I must remind you that the decor allows you to tell a story and to arouse emotions in the viewer. The decor in photography has an especially important symbolic dimension.

The choice of the decor in a photograph consists in questioning yourself about the symbolism that you want to give to the place.

Here are some questions to ask yourself when choosing your animal photography backgrounds:

  • Do you want to evoke dreams, calm, quietness, and serenity? Many people evoke nature as a place of meditation and introspection far from the material contingencies and bustling noises of urban areas.
  • Do you want to evoke nature as a hostile environment, in which danger is lurking? We often hear that the law in nature is to hunt or be hunted. This can be seen in the glint of a predator’s eye.
  • Do you want to evoke nature as a place full of poetry and softness? There are many ways to capture the rustic beauty of the wilderness. While nature can be harsh and intimidating, it can also be beautiful and fragile.
  • Etc. You may find that there are other questions circling your mind, and this is a good thing, for it means that inspiration is sparking, and you may be considering ideas for your next masterpiece?

Before approaching moody wildlife photography, I advise you to ask yourself questions and find answers to define the scenery you will be looking for in the field.

Never forget that a moody photo must take the viewer to a real scene and make him dream, but you must also make him discover your photographic universe. That is why you must provide elements related to the message you want to transmit.

For example, if you want to create a dreamy scene, use mist or fog.

Be careful with your decors. I recommend you not to put too many elements to not disturb the reading of the photo. Be careful with branches, trees, and stones that would quickly become disturbing elements.

Tip #2 for Creating a Good Moody Wildlife Photo: Choosing the Light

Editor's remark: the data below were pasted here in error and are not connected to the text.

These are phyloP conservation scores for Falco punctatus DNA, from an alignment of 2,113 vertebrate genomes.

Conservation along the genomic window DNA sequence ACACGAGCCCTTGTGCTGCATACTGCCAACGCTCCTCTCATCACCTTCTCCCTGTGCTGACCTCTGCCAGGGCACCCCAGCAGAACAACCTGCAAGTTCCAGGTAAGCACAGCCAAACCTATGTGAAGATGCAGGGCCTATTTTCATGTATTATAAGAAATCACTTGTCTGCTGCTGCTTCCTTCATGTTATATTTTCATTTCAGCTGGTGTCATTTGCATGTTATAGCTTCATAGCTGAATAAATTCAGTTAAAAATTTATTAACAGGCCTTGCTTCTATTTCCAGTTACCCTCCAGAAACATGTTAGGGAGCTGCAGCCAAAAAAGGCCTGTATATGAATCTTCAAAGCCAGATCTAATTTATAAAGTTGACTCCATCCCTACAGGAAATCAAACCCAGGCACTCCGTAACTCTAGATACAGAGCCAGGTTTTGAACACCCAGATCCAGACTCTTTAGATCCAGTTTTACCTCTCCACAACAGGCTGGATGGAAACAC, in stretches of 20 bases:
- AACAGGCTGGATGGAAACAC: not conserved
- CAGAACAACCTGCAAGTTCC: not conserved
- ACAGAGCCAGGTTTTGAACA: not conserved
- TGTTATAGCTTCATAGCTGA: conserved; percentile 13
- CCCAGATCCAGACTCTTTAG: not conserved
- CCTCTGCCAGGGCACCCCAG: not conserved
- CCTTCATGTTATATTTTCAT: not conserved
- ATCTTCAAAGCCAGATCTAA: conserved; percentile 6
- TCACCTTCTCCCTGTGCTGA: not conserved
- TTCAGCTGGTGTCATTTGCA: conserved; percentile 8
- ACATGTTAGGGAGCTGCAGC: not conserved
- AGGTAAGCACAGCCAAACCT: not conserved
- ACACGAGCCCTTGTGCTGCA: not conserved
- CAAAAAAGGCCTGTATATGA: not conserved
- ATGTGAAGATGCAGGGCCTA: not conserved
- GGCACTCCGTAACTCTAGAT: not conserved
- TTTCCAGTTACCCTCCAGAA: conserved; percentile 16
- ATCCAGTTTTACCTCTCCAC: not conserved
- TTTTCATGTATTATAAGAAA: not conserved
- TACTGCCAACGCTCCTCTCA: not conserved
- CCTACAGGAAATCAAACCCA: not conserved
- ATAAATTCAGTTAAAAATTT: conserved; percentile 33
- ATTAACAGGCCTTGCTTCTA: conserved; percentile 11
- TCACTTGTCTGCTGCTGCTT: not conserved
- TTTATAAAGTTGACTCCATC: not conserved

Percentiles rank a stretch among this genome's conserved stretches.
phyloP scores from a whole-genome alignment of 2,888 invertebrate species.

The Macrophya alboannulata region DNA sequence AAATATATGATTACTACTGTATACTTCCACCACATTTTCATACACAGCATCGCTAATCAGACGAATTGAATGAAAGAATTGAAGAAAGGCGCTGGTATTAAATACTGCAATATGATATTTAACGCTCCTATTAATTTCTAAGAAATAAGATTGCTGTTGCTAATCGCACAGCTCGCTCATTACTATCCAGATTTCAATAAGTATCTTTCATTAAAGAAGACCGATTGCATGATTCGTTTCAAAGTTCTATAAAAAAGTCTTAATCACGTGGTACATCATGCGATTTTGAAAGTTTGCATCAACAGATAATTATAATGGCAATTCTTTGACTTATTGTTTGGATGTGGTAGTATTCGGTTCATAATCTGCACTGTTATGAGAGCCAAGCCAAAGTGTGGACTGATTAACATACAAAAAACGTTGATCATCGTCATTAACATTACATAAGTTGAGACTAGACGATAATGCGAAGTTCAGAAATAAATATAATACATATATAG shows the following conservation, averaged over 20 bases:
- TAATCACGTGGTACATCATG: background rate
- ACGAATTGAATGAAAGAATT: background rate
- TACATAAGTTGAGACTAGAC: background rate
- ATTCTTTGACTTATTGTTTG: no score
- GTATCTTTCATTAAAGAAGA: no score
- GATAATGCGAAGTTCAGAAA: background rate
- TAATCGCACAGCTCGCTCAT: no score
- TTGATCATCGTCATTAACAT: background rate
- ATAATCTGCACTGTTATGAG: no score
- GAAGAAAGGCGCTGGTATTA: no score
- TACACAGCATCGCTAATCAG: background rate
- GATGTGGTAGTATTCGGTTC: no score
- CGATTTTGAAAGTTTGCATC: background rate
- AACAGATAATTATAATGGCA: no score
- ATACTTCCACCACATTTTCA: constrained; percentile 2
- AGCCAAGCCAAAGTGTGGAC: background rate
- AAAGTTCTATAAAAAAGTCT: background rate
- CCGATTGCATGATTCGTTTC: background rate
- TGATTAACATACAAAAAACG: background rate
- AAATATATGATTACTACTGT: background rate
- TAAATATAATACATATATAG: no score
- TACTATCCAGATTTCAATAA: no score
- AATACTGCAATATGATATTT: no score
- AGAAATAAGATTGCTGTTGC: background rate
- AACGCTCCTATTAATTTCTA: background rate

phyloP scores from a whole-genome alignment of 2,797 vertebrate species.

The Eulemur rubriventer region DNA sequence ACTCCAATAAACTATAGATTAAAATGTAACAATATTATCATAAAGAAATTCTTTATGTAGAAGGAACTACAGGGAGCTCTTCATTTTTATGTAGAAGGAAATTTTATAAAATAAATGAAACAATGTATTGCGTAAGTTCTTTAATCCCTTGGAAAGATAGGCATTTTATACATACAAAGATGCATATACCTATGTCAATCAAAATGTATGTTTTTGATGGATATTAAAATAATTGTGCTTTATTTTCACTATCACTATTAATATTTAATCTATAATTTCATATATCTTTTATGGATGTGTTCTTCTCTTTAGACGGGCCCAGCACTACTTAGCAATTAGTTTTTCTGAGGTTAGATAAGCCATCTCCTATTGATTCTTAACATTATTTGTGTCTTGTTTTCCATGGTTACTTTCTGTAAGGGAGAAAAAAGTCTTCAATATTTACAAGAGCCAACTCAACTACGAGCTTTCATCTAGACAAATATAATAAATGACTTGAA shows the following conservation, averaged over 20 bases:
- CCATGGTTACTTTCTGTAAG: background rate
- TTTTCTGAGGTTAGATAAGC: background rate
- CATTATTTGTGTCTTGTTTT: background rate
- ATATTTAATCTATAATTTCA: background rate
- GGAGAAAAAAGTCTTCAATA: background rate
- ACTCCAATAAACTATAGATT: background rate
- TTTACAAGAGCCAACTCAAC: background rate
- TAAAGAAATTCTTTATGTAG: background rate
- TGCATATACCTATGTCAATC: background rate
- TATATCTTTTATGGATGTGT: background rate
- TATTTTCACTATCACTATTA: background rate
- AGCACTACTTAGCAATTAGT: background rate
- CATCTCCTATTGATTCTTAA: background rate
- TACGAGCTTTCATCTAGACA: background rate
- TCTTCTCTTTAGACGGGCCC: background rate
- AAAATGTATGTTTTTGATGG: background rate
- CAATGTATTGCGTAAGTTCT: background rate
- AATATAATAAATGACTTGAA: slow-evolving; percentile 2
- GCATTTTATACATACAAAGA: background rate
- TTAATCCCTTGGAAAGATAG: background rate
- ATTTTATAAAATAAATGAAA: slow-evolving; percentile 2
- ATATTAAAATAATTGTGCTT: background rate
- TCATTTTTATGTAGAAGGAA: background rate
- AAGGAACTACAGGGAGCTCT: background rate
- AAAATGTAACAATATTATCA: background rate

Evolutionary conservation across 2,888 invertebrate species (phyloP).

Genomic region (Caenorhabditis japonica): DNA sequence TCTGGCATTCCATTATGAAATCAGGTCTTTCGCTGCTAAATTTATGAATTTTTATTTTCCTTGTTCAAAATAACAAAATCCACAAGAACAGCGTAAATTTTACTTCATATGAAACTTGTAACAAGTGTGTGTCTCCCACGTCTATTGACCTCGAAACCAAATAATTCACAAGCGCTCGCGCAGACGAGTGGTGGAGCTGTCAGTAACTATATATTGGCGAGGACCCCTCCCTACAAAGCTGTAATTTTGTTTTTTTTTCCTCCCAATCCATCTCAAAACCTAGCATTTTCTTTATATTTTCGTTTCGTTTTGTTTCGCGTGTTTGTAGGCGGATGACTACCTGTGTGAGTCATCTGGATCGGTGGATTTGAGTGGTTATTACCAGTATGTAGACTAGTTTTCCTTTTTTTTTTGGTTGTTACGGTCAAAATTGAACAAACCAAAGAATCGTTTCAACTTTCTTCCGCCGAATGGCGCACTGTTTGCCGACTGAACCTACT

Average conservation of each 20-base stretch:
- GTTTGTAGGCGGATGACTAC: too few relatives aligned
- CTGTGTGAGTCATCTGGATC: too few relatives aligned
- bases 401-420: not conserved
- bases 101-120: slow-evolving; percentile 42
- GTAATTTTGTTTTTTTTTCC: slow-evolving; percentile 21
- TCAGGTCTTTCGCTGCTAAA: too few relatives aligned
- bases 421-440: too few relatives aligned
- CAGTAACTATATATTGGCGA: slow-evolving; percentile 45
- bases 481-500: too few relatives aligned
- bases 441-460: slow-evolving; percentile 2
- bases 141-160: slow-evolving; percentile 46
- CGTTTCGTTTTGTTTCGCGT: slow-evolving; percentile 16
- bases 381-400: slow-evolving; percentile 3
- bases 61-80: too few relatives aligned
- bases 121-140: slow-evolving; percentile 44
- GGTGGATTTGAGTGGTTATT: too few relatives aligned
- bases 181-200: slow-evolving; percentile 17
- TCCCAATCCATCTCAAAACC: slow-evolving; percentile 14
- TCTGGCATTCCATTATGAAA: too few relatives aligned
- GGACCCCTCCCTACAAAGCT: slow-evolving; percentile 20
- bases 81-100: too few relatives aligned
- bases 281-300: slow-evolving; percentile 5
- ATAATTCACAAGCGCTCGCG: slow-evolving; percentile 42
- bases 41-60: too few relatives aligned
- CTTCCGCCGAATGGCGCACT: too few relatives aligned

The second element that helps create the mood of a photo is the light.

You must choose the direction of the light. Either it comes from the front, and you will shroud your subject in a mysterious backlight, or it can radiate from the side. The play of shadows will allow you to have beautiful subjective texture.

The light allows you to translate your emotions such as joy, sadness, and melancholy.

Personally, I vary my lights a lot by using warm or cold lights depending on my mood and the messages I want to convey.

Mid-day lights are harsher than morning or late day lights. They have an advantage. You can shoot with extremely fast speeds such as 1/2000th second. You can then photograph action scenes like feeding or flying.

Each light has its advantages and disadvantages.

Tip #3 for Creating the Perfect Moody Wildlife Photo: Show the Animal’s Emotion

Do not forget that the purpose of wildlife photography is to highlight wild animals.

Try to capture a particular attitude or behavior. Is the animal hunting or fishing? Are you watching a courtship? Is it snorting?

Remember that your audience often expects the exceptional, the unexpected. Try to surprise them. In our modern world, people are fed with videos or shocking pictures. People want to be curious. If you can, play the unexpected card.

Personally, even if I sometimes photograph them, I am not a huge fan of fight scenes or gory scenes. I am more attracted by elegant attitudes where the animals are proud. In the case of waterfowl, I pay a lot of attention to the head carriage or to the delicate movement of the legs.

Tip #4 for Creating a Good Moody Wildlife Photo: Take the Time to Mentally Visualize the Scene

Before firing your camera, take the time to visualize the scene you want to photograph. Think carefully about the photographic elements that you will integrate into your composition. They must all make sense and be organized together. For example, if you choose to include a tree in the frame, ask yourself what it will bring. If you choose to include reeds, ask yourself what their function will be.

Personally, when I compose a scene of moody wildlife, I use the technique of the hook point. As you will see in the pictures at the end of this article, I often include a small tuft of grass or a plant. The focal point is simply a way to catch the viewer's eye. It is important to pay attention to details rather than generalities. The small original detail that characterizes your photo will have a lot of impact with demanding viewers.

If you do not mentally see the mood scene, your audience will not either. If you can imagine the scene, the audience will interpret it with their own experience and imagination. But you will have given them enough concrete elements to project themselves into it.

Do not bore the viewers of your photographs with unnecessary elements. Put yourself in their shoes. Be simple and direct.